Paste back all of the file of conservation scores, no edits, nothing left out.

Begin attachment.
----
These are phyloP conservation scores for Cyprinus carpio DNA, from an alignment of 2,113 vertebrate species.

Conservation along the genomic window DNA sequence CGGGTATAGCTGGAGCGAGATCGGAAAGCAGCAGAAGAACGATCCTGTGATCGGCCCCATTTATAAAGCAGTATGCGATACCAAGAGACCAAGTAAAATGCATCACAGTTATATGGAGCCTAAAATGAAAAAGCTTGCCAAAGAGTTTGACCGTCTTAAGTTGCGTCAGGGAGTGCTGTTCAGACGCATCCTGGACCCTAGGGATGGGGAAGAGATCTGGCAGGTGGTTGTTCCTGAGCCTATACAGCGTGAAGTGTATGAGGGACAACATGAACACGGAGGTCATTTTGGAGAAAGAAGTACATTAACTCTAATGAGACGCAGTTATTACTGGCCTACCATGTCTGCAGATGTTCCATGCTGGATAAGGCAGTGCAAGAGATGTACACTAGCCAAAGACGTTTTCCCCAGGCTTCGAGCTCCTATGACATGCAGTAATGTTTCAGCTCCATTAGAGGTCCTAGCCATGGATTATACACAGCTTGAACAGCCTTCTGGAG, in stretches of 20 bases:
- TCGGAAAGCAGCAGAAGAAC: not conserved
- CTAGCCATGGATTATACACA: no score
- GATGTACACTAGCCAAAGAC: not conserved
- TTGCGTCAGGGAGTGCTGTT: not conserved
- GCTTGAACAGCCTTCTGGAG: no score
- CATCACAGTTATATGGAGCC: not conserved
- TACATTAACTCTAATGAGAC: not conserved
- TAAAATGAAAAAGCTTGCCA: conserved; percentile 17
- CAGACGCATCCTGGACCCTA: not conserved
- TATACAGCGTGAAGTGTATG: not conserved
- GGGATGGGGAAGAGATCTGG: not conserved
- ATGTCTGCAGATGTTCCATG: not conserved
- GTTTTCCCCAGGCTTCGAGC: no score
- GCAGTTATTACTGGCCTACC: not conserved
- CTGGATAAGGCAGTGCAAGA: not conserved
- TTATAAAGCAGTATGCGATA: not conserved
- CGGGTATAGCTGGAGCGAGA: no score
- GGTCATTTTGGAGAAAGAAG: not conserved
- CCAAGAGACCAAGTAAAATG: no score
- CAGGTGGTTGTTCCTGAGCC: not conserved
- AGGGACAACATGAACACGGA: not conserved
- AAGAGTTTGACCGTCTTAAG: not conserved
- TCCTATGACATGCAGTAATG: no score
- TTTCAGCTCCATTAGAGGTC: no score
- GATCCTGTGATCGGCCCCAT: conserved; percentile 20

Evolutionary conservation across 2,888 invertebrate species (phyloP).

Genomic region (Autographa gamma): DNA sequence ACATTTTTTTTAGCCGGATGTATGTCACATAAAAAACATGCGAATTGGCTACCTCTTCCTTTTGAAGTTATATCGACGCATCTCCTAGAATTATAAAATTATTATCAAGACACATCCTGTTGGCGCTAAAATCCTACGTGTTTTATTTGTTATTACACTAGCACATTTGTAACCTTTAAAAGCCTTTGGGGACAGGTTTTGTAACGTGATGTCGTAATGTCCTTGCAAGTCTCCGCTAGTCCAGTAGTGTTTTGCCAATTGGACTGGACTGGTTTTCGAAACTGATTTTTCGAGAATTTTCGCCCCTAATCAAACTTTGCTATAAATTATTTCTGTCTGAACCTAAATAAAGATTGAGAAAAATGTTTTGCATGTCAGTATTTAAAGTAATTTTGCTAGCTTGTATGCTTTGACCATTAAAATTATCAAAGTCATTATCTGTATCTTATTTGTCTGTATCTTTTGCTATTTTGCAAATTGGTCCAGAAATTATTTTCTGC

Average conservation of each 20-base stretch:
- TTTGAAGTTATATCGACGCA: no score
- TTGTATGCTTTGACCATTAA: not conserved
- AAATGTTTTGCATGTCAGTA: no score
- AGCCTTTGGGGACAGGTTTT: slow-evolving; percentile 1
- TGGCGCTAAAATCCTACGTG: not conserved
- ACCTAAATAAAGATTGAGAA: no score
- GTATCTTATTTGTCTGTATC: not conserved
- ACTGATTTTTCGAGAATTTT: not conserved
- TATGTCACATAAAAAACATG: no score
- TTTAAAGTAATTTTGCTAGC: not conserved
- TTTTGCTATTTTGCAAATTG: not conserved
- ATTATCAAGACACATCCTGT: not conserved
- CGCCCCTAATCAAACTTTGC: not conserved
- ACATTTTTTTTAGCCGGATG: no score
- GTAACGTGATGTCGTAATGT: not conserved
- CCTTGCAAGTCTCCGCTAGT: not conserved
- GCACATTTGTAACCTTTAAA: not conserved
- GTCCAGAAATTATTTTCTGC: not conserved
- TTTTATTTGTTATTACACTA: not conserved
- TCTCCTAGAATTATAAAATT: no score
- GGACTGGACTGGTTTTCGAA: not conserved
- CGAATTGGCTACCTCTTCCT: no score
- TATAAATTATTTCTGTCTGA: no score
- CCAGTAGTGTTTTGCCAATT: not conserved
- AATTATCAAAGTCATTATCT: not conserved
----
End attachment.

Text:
These are phyloP conservation scores for Cyprinus carpio DNA, from an alignment of 2,113 vertebrate species.

Conservation along the genomic window DNA sequence CGGGTATAGCTGGAGCGAGATCGGAAAGCAGCAGAAGAACGATCCTGTGATCGGCCCCATTTATAAAGCAGTATGCGATACCAAGAGACCAAGTAAAATGCATCACAGTTATATGGAGCCTAAAATGAAAAAGCTTGCCAAAGAGTTTGACCGTCTTAAGTTGCGTCAGGGAGTGCTGTTCAGACGCATCCTGGACCCTAGGGATGGGGAAGAGATCTGGCAGGTGGTTGTTCCTGAGCCTATACAGCGTGAAGTGTATGAGGGACAACATGAACACGGAGGTCATTTTGGAGAAAGAAGTACATTAACTCTAATGAGACGCAGTTATTACTGGCCTACCATGTCTGCAGATGTTCCATGCTGGATAAGGCAGTGCAAGAGATGTACACTAGCCAAAGACGTTTTCCCCAGGCTTCGAGCTCCTATGACATGCAGTAATGTTTCAGCTCCATTAGAGGTCCTAGCCATGGATTATACACAGCTTGAACAGCCTTCTGGAG, in stretches of 20 bases:
- TCGGAAAGCAGCAGAAGAAC: not conserved
- CTAGCCATGGATTATACACA: no score
- GATGTACACTAGCCAAAGAC: not conserved
- TTGCGTCAGGGAGTGCTGTT: not conserved
- GCTTGAACAGCCTTCTGGAG: no score
- CATCACAGTTATATGGAGCC: not conserved
- TACATTAACTCTAATGAGAC: not conserved
- TAAAATGAAAAAGCTTGCCA: conserved; percentile 17
- CAGACGCATCCTGGACCCTA: not conserved
- TATACAGCGTGAAGTGTATG: not conserved
- GGGATGGGGAAGAGATCTGG: not conserved
- ATGTCTGCAGATGTTCCATG: not conserved
- GTTTTCCCCAGGCTTCGAGC: no score
- GCAGTTATTACTGGCCTACC: not conserved
- CTGGATAAGGCAGTGCAAGA: not conserved
- TTATAAAGCAGTATGCGATA: not conserved
- CGGGTATAGCTGGAGCGAGA: no score
- GGTCATTTTGGAGAAAGAAG: not conserved
- CCAAGAGACCAAGTAAAATG: no score
- CAGGTGGTTGTTCCTGAGCC: not conserved
- AGGGACAACATGAACACGGA: not conserved
- AAGAGTTTGACCGTCTTAAG: not conserved
- TCCTATGACATGCAGTAATG: no score
- TTTCAGCTCCATTAGAGGTC: no score
- GATCCTGTGATCGGCCCCAT: conserved; percentile 20

Evolutionary conservation across 2,888 invertebrate species (phyloP).

Genomic region (Autographa gamma): DNA sequence ACATTTTTTTTAGCCGGATGTATGTCACATAAAAAACATGCGAATTGGCTACCTCTTCCTTTTGAAGTTATATCGACGCATCTCCTAGAATTATAAAATTATTATCAAGACACATCCTGTTGGCGCTAAAATCCTACGTGTTTTATTTGTTATTACACTAGCACATTTGTAACCTTTAAAAGCCTTTGGGGACAGGTTTTGTAACGTGATGTCGTAATGTCCTTGCAAGTCTCCGCTAGTCCAGTAGTGTTTTGCCAATTGGACTGGACTGGTTTTCGAAACTGATTTTTCGAGAATTTTCGCCCCTAATCAAACTTTGCTATAAATTATTTCTGTCTGAACCTAAATAAAGATTGAGAAAAATGTTTTGCATGTCAGTATTTAAAGTAATTTTGCTAGCTTGTATGCTTTGACCATTAAAATTATCAAAGTCATTATCTGTATCTTATTTGTCTGTATCTTTTGCTATTTTGCAAATTGGTCCAGAAATTATTTTCTGC

Average conservation of each 20-base stretch:
- TTTGAAGTTATATCGACGCA: no score
- TTGTATGCTTTGACCATTAA: not conserved
- AAATGTTTTGCATGTCAGTA: no score
- AGCCTTTGGGGACAGGTTTT: slow-evolving; percentile 1
- TGGCGCTAAAATCCTACGTG: not conserved
- ACCTAAATAAAGATTGAGAA: no score
- GTATCTTATTTGTCTGTATC: not conserved
- ACTGATTTTTCGAGAATTTT: not conserved
- TATGTCACATAAAAAACATG: no score
- TTTAAAGTAATTTTGCTAGC: not conserved
- TTTTGCTATTTTGCAAATTG: not conserved
- ATTATCAAGACACATCCTGT: not conserved
- CGCCCCTAATCAAACTTTGC: not conserved
- ACATTTTTTTTAGCCGGATG: no score
- GTAACGTGATGTCGTAATGT: not conserved
- CCTTGCAAGTCTCCGCTAGT: not conserved
- GCACATTTGTAACCTTTAAA: not conserved
- GTCCAGAAATTATTTTCTGC: not conserved
- TTTTATTTGTTATTACACTA: not conserved
- TCTCCTAGAATTATAAAATT: no score
- GGACTGGACTGGTTTTCGAA: not conserved
- CGAATTGGCTACCTCTTCCT: no score
- TATAAATTATTTCTGTCTGA: no score
- CCAGTAGTGTTTTGCCAATT: not conserved
- AATTATCAAAGTCATTATCT: not conserved